This new species of Hero Shrew, named Scutisorex thori, possesses features that may represent intermediate character states between the only other known Hero Shrew species (Scutisorex somereni), and other shrews. In addition, a novel hypothesis for the function of the animal's expanded lower spine has been proposed. The study will be published July 24, 2013 edition of Biology Letters.

First discovered in 1910, the Hero Shrew's most notable feature was not revealed for another seven years, when a specimen was dissected to reveal the most peculiar backbone of any mammal. The remarkable spine of the Hero Shrew is unique among mammals, in that the lower vertebrae have multiple lateral processes that interlock with the processes of neighboring vertebra. The arrangement, along with surrounding musculature, affords the animal extraordinary strength, so much so that the Hero Shrew has traditionally been worn as a talisman.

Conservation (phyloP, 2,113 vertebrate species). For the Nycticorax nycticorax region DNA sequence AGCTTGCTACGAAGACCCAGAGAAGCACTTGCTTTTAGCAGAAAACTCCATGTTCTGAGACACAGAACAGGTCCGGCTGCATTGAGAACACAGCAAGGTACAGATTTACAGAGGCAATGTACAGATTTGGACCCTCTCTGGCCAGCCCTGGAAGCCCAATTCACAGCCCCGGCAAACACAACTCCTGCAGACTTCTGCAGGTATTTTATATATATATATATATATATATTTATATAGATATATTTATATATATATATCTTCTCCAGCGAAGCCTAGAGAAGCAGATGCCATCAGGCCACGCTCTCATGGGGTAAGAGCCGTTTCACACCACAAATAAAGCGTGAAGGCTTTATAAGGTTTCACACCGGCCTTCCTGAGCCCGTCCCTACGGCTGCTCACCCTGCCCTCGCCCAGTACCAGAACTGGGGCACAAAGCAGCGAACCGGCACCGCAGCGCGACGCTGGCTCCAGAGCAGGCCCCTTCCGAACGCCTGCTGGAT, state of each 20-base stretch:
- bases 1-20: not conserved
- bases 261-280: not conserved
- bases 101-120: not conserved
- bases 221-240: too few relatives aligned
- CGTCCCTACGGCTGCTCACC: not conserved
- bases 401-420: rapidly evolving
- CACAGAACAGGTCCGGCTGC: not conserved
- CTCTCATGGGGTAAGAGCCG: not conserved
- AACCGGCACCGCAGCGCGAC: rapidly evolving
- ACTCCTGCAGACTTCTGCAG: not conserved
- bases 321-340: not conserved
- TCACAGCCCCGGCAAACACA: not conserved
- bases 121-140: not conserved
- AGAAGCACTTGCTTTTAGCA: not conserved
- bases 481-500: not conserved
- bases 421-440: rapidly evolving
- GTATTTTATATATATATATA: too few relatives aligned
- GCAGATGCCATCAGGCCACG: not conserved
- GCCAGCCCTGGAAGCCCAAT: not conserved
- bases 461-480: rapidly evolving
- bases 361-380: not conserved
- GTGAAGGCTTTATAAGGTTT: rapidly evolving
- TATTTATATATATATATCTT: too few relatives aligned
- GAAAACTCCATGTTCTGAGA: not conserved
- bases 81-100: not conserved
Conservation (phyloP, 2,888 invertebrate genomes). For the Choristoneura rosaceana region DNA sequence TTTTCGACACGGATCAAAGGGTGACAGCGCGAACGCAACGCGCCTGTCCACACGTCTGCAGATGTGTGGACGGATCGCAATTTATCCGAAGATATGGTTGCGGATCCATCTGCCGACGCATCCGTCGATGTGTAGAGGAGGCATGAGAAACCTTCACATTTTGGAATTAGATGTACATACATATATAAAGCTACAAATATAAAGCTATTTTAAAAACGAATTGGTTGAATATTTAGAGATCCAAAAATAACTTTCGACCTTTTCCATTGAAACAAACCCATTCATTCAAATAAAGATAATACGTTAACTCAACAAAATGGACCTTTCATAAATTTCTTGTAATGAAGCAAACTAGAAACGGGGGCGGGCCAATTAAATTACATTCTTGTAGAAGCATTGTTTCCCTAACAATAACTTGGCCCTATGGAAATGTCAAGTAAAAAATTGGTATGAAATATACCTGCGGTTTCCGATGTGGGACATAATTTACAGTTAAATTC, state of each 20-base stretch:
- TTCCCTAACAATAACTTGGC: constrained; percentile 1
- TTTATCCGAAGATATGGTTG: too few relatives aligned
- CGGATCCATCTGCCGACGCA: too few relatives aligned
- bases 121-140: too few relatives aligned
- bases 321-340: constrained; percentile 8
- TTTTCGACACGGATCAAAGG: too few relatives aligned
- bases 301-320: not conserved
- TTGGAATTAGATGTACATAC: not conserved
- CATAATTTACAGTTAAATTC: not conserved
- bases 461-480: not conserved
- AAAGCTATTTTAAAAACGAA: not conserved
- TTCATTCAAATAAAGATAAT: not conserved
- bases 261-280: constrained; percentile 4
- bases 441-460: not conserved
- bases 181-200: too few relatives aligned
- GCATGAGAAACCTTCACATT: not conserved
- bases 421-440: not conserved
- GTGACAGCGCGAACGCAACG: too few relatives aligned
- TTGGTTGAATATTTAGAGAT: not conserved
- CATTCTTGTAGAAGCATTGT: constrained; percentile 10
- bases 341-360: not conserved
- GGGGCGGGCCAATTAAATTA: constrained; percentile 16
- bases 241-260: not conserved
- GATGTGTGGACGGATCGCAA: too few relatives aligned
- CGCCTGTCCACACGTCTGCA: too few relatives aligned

"This shrew first came to light when explorers came to the eastern part of the Democratic Republic of Congo," said Bill Stanley, Director of Collections and zoologist at the Field Museum. "The explorers watched in amazement as a full-grown man stood on the back of the Hero Shrew, and the animal walked away, unharmed."

Until now, there have been no other species of this bizarre shrew. The new species described in this study represents a possible intermediate between the original Hero Shrew and other shrews, since is possesses an interlocking spine, but with fewer lower vertebrae and lateral processes than the first Hero Shrew species.
"You and I have five lumbar vertebrae," said Stanley. "And so do most other mammals, but the Hero Shrew at least 10. Scutisorex thori has eight vertebrae, and fewer lateral processes than the original species."